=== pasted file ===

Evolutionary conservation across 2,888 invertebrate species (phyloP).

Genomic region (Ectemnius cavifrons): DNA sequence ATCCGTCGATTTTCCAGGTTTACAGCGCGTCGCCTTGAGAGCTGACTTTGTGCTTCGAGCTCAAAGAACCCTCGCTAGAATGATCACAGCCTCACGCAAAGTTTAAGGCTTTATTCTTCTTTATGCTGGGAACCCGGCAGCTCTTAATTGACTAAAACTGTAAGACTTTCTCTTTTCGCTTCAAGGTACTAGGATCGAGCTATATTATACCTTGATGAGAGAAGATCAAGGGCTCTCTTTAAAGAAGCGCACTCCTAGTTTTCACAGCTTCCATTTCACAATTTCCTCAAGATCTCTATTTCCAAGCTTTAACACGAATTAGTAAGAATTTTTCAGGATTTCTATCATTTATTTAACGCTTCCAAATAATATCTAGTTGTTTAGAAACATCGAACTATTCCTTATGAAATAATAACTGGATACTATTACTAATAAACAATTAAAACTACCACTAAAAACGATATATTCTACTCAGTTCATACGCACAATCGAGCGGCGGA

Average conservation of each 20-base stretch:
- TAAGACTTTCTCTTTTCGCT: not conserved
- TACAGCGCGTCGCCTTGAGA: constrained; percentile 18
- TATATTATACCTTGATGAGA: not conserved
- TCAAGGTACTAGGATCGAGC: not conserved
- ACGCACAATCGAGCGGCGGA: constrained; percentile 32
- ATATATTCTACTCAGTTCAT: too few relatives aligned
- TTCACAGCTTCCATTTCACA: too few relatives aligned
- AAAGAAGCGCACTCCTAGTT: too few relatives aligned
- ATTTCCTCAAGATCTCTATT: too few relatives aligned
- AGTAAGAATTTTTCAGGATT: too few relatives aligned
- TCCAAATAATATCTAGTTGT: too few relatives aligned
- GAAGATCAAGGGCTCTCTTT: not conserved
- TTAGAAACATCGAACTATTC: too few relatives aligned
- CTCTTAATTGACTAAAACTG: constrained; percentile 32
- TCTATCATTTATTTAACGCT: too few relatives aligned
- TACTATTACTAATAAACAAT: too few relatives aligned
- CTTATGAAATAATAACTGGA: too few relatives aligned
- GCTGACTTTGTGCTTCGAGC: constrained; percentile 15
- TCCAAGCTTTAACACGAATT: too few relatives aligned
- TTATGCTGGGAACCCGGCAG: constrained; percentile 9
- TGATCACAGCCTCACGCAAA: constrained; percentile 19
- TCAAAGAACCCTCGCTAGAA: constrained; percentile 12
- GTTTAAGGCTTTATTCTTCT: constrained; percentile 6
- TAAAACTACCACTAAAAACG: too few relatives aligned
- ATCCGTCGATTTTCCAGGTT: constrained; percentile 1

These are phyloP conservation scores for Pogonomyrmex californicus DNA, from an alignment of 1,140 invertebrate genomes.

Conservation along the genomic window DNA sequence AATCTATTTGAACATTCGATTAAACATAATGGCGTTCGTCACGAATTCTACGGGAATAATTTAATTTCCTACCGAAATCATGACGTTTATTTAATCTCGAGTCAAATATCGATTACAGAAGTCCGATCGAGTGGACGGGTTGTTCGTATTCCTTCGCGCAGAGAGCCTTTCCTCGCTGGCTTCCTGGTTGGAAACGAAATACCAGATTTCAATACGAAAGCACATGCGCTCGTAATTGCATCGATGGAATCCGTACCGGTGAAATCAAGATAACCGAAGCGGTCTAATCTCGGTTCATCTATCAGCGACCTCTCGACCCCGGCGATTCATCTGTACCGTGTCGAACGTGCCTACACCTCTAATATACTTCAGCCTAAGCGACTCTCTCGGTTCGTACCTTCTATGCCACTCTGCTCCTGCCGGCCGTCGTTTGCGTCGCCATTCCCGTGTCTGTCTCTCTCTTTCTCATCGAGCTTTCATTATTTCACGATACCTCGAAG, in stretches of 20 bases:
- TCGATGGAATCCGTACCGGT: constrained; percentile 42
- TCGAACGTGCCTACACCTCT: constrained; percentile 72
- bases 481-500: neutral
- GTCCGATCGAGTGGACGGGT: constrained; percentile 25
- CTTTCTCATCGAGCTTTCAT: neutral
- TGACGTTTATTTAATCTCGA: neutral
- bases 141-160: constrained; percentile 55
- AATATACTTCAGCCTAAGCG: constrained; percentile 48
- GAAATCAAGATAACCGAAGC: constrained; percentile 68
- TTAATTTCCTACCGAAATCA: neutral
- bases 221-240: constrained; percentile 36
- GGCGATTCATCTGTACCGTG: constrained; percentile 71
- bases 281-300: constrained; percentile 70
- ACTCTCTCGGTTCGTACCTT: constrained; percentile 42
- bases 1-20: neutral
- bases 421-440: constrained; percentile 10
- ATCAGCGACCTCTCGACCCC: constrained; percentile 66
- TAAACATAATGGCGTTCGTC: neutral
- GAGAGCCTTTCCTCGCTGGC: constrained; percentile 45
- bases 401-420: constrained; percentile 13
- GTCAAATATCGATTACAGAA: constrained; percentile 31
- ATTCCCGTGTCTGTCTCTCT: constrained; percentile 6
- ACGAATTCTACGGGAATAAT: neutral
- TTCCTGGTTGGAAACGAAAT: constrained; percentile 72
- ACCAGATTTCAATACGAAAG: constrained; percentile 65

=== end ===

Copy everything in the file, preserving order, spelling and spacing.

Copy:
Evolutionary conservation across 2,888 invertebrate species (phyloP).

Genomic region (Ectemnius cavifrons): DNA sequence ATCCGTCGATTTTCCAGGTTTACAGCGCGTCGCCTTGAGAGCTGACTTTGTGCTTCGAGCTCAAAGAACCCTCGCTAGAATGATCACAGCCTCACGCAAAGTTTAAGGCTTTATTCTTCTTTATGCTGGGAACCCGGCAGCTCTTAATTGACTAAAACTGTAAGACTTTCTCTTTTCGCTTCAAGGTACTAGGATCGAGCTATATTATACCTTGATGAGAGAAGATCAAGGGCTCTCTTTAAAGAAGCGCACTCCTAGTTTTCACAGCTTCCATTTCACAATTTCCTCAAGATCTCTATTTCCAAGCTTTAACACGAATTAGTAAGAATTTTTCAGGATTTCTATCATTTATTTAACGCTTCCAAATAATATCTAGTTGTTTAGAAACATCGAACTATTCCTTATGAAATAATAACTGGATACTATTACTAATAAACAATTAAAACTACCACTAAAAACGATATATTCTACTCAGTTCATACGCACAATCGAGCGGCGGA

Average conservation of each 20-base stretch:
- TAAGACTTTCTCTTTTCGCT: not conserved
- TACAGCGCGTCGCCTTGAGA: constrained; percentile 18
- TATATTATACCTTGATGAGA: not conserved
- TCAAGGTACTAGGATCGAGC: not conserved
- ACGCACAATCGAGCGGCGGA: constrained; percentile 32
- ATATATTCTACTCAGTTCAT: too few relatives aligned
- TTCACAGCTTCCATTTCACA: too few relatives aligned
- AAAGAAGCGCACTCCTAGTT: too few relatives aligned
- ATTTCCTCAAGATCTCTATT: too few relatives aligned
- AGTAAGAATTTTTCAGGATT: too few relatives aligned
- TCCAAATAATATCTAGTTGT: too few relatives aligned
- GAAGATCAAGGGCTCTCTTT: not conserved
- TTAGAAACATCGAACTATTC: too few relatives aligned
- CTCTTAATTGACTAAAACTG: constrained; percentile 32
- TCTATCATTTATTTAACGCT: too few relatives aligned
- TACTATTACTAATAAACAAT: too few relatives aligned
- CTTATGAAATAATAACTGGA: too few relatives aligned
- GCTGACTTTGTGCTTCGAGC: constrained; percentile 15
- TCCAAGCTTTAACACGAATT: too few relatives aligned
- TTATGCTGGGAACCCGGCAG: constrained; percentile 9
- TGATCACAGCCTCACGCAAA: constrained; percentile 19
- TCAAAGAACCCTCGCTAGAA: constrained; percentile 12
- GTTTAAGGCTTTATTCTTCT: constrained; percentile 6
- TAAAACTACCACTAAAAACG: too few relatives aligned
- ATCCGTCGATTTTCCAGGTT: constrained; percentile 1

These are phyloP conservation scores for Pogonomyrmex californicus DNA, from an alignment of 1,140 invertebrate genomes.

Conservation along the genomic window DNA sequence AATCTATTTGAACATTCGATTAAACATAATGGCGTTCGTCACGAATTCTACGGGAATAATTTAATTTCCTACCGAAATCATGACGTTTATTTAATCTCGAGTCAAATATCGATTACAGAAGTCCGATCGAGTGGACGGGTTGTTCGTATTCCTTCGCGCAGAGAGCCTTTCCTCGCTGGCTTCCTGGTTGGAAACGAAATACCAGATTTCAATACGAAAGCACATGCGCTCGTAATTGCATCGATGGAATCCGTACCGGTGAAATCAAGATAACCGAAGCGGTCTAATCTCGGTTCATCTATCAGCGACCTCTCGACCCCGGCGATTCATCTGTACCGTGTCGAACGTGCCTACACCTCTAATATACTTCAGCCTAAGCGACTCTCTCGGTTCGTACCTTCTATGCCACTCTGCTCCTGCCGGCCGTCGTTTGCGTCGCCATTCCCGTGTCTGTCTCTCTCTTTCTCATCGAGCTTTCATTATTTCACGATACCTCGAAG, in stretches of 20 bases:
- TCGATGGAATCCGTACCGGT: constrained; percentile 42
- TCGAACGTGCCTACACCTCT: constrained; percentile 72
- bases 481-500: neutral
- GTCCGATCGAGTGGACGGGT: constrained; percentile 25
- CTTTCTCATCGAGCTTTCAT: neutral
- TGACGTTTATTTAATCTCGA: neutral
- bases 141-160: constrained; percentile 55
- AATATACTTCAGCCTAAGCG: constrained; percentile 48
- GAAATCAAGATAACCGAAGC: constrained; percentile 68
- TTAATTTCCTACCGAAATCA: neutral
- bases 221-240: constrained; percentile 36
- GGCGATTCATCTGTACCGTG: constrained; percentile 71
- bases 281-300: constrained; percentile 70
- ACTCTCTCGGTTCGTACCTT: constrained; percentile 42
- bases 1-20: neutral
- bases 421-440: constrained; percentile 10
- ATCAGCGACCTCTCGACCCC: constrained; percentile 66
- TAAACATAATGGCGTTCGTC: neutral
- GAGAGCCTTTCCTCGCTGGC: constrained; percentile 45
- bases 401-420: constrained; percentile 13
- GTCAAATATCGATTACAGAA: constrained; percentile 31
- ATTCCCGTGTCTGTCTCTCT: constrained; percentile 6
- ACGAATTCTACGGGAATAAT: neutral
- TTCCTGGTTGGAAACGAAAT: constrained; percentile 72
- ACCAGATTTCAATACGAAAG: constrained; percentile 65